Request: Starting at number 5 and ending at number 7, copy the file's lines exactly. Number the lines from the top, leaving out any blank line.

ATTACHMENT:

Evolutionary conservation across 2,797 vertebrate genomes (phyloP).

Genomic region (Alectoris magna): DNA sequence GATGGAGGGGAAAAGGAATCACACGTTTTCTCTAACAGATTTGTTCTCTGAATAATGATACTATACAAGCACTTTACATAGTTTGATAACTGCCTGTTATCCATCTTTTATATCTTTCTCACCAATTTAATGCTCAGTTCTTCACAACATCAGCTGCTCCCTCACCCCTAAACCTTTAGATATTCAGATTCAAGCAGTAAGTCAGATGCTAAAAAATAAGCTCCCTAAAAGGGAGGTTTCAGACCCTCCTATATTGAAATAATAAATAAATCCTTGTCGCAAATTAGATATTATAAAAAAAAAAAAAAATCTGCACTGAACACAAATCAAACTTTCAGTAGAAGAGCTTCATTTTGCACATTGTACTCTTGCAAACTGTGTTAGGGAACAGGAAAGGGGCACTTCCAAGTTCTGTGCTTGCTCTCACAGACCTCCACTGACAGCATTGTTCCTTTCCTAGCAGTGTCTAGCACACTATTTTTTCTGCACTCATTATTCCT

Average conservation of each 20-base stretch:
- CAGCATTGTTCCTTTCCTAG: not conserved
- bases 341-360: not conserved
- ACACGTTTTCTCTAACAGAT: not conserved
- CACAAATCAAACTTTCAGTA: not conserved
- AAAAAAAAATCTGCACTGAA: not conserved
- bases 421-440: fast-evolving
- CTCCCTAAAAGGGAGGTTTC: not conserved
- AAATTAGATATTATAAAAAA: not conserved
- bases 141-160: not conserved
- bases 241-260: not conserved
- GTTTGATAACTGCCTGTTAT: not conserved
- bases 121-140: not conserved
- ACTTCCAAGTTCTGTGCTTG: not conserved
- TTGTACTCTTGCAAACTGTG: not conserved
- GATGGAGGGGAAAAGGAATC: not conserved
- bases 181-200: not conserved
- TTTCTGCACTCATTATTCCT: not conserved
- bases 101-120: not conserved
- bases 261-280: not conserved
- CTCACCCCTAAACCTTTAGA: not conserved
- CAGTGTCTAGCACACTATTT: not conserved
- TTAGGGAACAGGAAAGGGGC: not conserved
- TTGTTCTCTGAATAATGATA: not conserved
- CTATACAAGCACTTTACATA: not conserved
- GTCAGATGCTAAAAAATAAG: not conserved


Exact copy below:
- bases 341-360: not conserved
- ACACGTTTTCTCTAACAGAT: not conserved
- CACAAATCAAACTTTCAGTA: not conserved